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Avoiding the pitfalls of tendering

The May technical meeting of the South African Institute of Refrigeration and Air Conditioning (SAIRAC) Port Elizabeth centre was led by Lucas Bowles, East/South Cape regional director of the Electrical Contractors’ Association [ECA (SA)], who presented on the pitfalls of tendering.

The meeting took place on 25 May at the Westview Club in Port Elizabeth, where Lucas Bowles of ECA (SA) presented the following tips to consider when tendering.

Tender stage
What type of contract are you tendering to? There is a difference between the various contracts – JBCC, NEC, GCC and domestic. If an item in the bill of quantities (BOQ) states supply, install and commission – you only get paid after commissioning in terms of the NEC contract.

  • If it’s a domestic contract, stipulate in your tender that you are working to JBCC standards.
  • What are the insurance excesses that you may be liable for?
  • Is there a local labour content that you need to comply to – Small, Medium and Micro-sized Enterprises (SMME) content? Are there set wage rates?
  • Where is the contract in relation to distance and time from the office?
  • Is your insurance company going to have an issue if you work in informal settlement areas?
  • Is the health and safety a standard plan or are there client specific requirements?
  • Is there a minimum wage rate that you may need to comply with that is higher than the prescribed NBCEI rates?
  • Who is the builder? If unknown, stipulate that you want a payment guarantee. You can always use it as a bargaining tool with regards to retention and guarantees.
  • What guarantees is the builder/client going to expect? Retention terms – Government Certificate of Competency (GCC) is 12 months after completion.
  • What period will you have to complete the contract? Check that it is realistic. Also check the penalty terms.
  • Is there a professional team and who are they? Preliminary and general costs – often individual items are asked for in the BOQ and method Type A or B to adjust preliminaries.
  • Look for the payment terms.

On award of tender

  • Ask for a payment guarantee. Chances are slim of actually getting this, but it is worth a try.
  • Offer a construction guarantee rather than getting caught up with retention. If possible, and consider the feasibility thereof.
  • Find out what dates your claims need to be submitted and what the process will be.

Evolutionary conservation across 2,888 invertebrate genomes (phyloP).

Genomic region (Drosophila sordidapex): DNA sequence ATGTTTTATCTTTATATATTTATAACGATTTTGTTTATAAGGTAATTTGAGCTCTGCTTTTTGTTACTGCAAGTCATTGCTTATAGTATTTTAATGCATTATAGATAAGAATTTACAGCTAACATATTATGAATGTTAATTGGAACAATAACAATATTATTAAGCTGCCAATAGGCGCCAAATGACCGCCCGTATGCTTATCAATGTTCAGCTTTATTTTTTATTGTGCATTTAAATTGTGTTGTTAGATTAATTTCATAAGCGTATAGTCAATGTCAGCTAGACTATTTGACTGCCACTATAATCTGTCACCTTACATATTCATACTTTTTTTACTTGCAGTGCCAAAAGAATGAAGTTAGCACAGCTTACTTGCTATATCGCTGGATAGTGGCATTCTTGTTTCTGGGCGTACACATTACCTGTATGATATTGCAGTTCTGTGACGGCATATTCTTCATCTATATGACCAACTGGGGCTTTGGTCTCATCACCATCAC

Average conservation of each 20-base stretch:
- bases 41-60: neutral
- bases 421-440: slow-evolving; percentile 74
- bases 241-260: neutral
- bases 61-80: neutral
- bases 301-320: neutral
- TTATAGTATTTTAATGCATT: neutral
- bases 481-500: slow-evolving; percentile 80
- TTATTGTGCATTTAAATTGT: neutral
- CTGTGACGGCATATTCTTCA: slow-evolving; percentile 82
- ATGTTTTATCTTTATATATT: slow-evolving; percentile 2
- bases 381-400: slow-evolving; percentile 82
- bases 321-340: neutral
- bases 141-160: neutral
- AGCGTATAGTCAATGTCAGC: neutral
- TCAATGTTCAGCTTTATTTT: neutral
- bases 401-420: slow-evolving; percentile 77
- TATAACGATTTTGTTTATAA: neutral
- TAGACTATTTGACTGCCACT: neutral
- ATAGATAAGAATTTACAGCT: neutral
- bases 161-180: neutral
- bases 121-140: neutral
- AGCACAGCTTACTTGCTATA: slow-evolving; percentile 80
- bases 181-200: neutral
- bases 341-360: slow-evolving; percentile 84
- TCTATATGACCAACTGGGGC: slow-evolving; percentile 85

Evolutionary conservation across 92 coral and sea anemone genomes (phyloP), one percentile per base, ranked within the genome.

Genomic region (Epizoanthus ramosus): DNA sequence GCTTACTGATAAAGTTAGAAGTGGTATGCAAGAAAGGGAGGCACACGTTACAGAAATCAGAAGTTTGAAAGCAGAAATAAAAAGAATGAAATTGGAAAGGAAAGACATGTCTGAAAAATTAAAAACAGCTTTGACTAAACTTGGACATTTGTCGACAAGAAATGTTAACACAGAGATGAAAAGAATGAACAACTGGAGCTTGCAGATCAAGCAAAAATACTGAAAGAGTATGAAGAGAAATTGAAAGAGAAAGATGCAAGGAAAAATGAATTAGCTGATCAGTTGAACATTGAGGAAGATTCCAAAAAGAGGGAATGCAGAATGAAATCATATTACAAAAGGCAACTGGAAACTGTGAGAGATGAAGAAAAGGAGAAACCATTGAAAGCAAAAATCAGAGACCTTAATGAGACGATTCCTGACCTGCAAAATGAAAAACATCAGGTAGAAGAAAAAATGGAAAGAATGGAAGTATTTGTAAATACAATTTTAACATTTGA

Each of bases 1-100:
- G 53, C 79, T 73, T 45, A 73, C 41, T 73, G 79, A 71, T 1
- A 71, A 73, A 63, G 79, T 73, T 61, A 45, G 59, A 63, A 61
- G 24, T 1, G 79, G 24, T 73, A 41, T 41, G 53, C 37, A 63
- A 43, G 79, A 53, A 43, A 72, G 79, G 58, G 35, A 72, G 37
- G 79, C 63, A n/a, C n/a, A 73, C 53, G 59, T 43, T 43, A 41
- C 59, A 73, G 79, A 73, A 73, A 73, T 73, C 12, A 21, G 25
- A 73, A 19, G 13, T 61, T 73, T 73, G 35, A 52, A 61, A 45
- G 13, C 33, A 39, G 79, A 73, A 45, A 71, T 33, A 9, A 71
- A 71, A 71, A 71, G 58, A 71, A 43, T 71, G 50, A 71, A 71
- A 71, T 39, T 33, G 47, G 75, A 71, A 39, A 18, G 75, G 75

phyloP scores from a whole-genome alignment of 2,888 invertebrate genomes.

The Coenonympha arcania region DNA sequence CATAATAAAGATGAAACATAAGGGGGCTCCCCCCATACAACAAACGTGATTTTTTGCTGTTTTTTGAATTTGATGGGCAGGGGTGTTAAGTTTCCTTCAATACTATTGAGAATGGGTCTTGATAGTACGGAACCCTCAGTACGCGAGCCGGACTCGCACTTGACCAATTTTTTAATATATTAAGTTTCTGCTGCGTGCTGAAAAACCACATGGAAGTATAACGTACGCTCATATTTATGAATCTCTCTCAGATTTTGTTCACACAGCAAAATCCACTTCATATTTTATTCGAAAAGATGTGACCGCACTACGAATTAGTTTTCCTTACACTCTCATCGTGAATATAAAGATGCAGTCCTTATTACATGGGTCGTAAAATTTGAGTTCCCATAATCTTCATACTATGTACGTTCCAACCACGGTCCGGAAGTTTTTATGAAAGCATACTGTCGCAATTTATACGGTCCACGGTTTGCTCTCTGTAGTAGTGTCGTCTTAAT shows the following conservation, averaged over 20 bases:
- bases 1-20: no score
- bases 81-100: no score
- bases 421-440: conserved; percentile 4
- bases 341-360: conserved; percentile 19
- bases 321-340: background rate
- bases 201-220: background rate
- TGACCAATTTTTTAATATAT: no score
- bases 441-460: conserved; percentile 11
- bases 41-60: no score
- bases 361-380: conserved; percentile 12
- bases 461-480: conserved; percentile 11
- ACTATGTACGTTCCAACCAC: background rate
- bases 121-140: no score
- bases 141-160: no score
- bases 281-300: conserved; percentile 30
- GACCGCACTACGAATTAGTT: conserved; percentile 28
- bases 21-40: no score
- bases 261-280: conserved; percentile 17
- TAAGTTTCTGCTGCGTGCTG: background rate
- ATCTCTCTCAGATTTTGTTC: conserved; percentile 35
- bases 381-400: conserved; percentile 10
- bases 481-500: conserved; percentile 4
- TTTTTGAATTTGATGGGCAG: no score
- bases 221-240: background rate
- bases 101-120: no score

Claims

  • Put in a first claim early in the contract to get over any delays that may occur in registering on the client’s system.
  • Ensure that the claims are on time and in a format that the client/consultant wants.
  • Insist on a payment certificate advice from the builder/consultant.
  • Insist on a payment certificate from the principal agent, if applicable.
  • A payment certificate is equivalent to a cash cheque.
  • By insisting on a payment certificate/advice from the PA you will be made aware when retention payments are released.

During the contract

  • Ensure that you adhere to the programme.
  • If you are going to have a delay due to late delivery of material notify the principal contractor/client in writing so that you can avoid having a delay claim against you later.
  • If the principal contractor is causing delays to your progress, write to them, informing them thereof.
  • If snags or possible defects are pointed out to you by principal contractor or consultant, rectify immediately before you end up damaging work of another contractor and have contra claims against you.
  • If you are asked to carry out extra work ensure that you submit pricing as soon as possible so that your contract value can be adjusted – or extra time added to the contract. Ensure that you receive a variation order for the extra work.
  • If there is a chance that extra work could cause damage to the works of another contractor ensure that you submit, your concerns in writing to prevent contra charges.

Payment

  • If your payment is late notify the client/principal contractor immediately in a format that protects you.
  • If the payment problem persists notify the professional team and request direct payment. If you don't get direct payment at least the client can ask for proof of payment monthly from the principal contractor under JBCC.
  • Ensure that you issue written notification with regards to outstanding payments before you are issued with a contract instruction. Issue the notification as a suspension of works. In terms of JBCC the principal contractor cannot terminate your contract whilst he is in material breach of the contract.
  • When issuing the notice you can at the same time request a payment guarantee before lifting the suspension due to non-payment or, depending on your contract, request direct payment from the client.

General

  • The JBCC contract is a comprehensive document that has committees updating and changing requirements as time and court cases go by.
  • The principal contractors also have representation on the JBCC Technical Committee and there is no reason why they should not issue sub-contractors with documents such as payment advice notices as prescribed in the JBCC contract.
  • Ensure that you receive payment advice notices. The ECA (SA) delegates on JPC in the East / South Cape have again reminded the professional parties to ensure that their members adhere to this requirement always.
  • Where possible insist that you sign an unaltered document. Unilateral changes to the standard contract document is normally not in your favour as sub-contractor and stands to benefit only the principal contractor.

By expanding the list and sharing experiences with other members we all learn together and in so doing minimise the risks which all members are exposed to daily in a contractual relationship between principal and subcontractor.

Download the presentation (pdf)

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